Mortality of German Olympic athletes is twice normal
A study by the Köblenz sports economist Lutz Thieme shows that mortality among German Olympic athletes is twice that of the general population. Effects of doping in the German country. The result shows the terrible conclusion that the elite athlete and the highest competitive level is twice as likely to die before any other ordinary citizen.
Something that, according to the portal ‘taz.de’ in an extensive article, was suspected and that ‘exploded’ with the death of three-time Olympic champion Florence Griffith-Joyner at age 38 suffocated while sleeping. Griffith-Joyner ran the 100 meters in 10.49 and the 200 meters in 21.34 seconds. With 31 world records, doping left the American's body practically deformed.
Doping and the body to the limit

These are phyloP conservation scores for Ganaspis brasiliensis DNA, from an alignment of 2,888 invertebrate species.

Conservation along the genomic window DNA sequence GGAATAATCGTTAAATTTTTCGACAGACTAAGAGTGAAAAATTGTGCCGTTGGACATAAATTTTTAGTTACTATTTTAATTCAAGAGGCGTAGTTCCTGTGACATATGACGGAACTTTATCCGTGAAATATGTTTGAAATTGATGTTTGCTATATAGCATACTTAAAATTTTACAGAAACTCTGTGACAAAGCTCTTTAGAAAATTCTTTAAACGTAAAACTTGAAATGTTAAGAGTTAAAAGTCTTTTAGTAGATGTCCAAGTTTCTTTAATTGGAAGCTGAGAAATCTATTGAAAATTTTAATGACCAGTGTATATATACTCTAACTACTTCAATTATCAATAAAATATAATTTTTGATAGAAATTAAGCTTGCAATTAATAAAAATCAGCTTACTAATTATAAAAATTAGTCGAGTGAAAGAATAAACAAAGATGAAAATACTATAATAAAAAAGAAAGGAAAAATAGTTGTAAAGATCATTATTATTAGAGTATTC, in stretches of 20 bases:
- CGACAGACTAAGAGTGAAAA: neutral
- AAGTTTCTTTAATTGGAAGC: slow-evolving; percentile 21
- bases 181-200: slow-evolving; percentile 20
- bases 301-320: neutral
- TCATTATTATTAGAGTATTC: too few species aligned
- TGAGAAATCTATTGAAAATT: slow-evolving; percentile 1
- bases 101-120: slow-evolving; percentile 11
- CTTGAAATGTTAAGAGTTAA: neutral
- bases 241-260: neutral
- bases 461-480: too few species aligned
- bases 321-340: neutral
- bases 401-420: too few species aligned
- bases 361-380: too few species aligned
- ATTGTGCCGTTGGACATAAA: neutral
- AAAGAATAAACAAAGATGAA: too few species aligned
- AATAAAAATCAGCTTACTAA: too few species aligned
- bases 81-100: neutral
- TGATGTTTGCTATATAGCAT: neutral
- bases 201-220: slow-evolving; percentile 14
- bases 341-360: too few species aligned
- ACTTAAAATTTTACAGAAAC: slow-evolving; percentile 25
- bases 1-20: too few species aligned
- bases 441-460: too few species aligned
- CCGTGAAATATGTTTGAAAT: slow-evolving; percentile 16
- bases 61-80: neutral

Top level athletes (Olympians) push their bodies to the limit. To get to 'Olympus' they carry out very hard training sessions and have plans that very few could bear. Between their 20s and 30s they get squeezed and that is what they usually pay for in later life.. Injuries accompany athletes' trajectories, and that wear on tendons and joints usually pays for itself years later.
Some retire with an ibuprofen kidney, others with an anabolic liver, others with quadruple cruciate ligament knee surgery. Few ‘survive’ his career without discomfort or dragging ailments or injuries. The problem is that Many times those who have abused doping like Lance Armstrong seem to still be fit years later., but only in appearance.
A revealing study
According to Thieme, the Olympians are especially the most affected. They are not sure if they will ever take advantage of their pension, at least that is what emerges from the study carried out by eThe former SC Turbine Erfurt team swimmer, who analyzed data from the 1956-2016 Olympics and observed the death rate of 6,066 German Olympic participants (1,959 women and 4,107 men). The result: LOlympic participants from the former Federal Republic between the ages of 35 and 64 are almost twice as likely to die than the general population of the same average age. 400 athletes, including 138 medalists (1/3 of the total), had already died on July 1, 2019.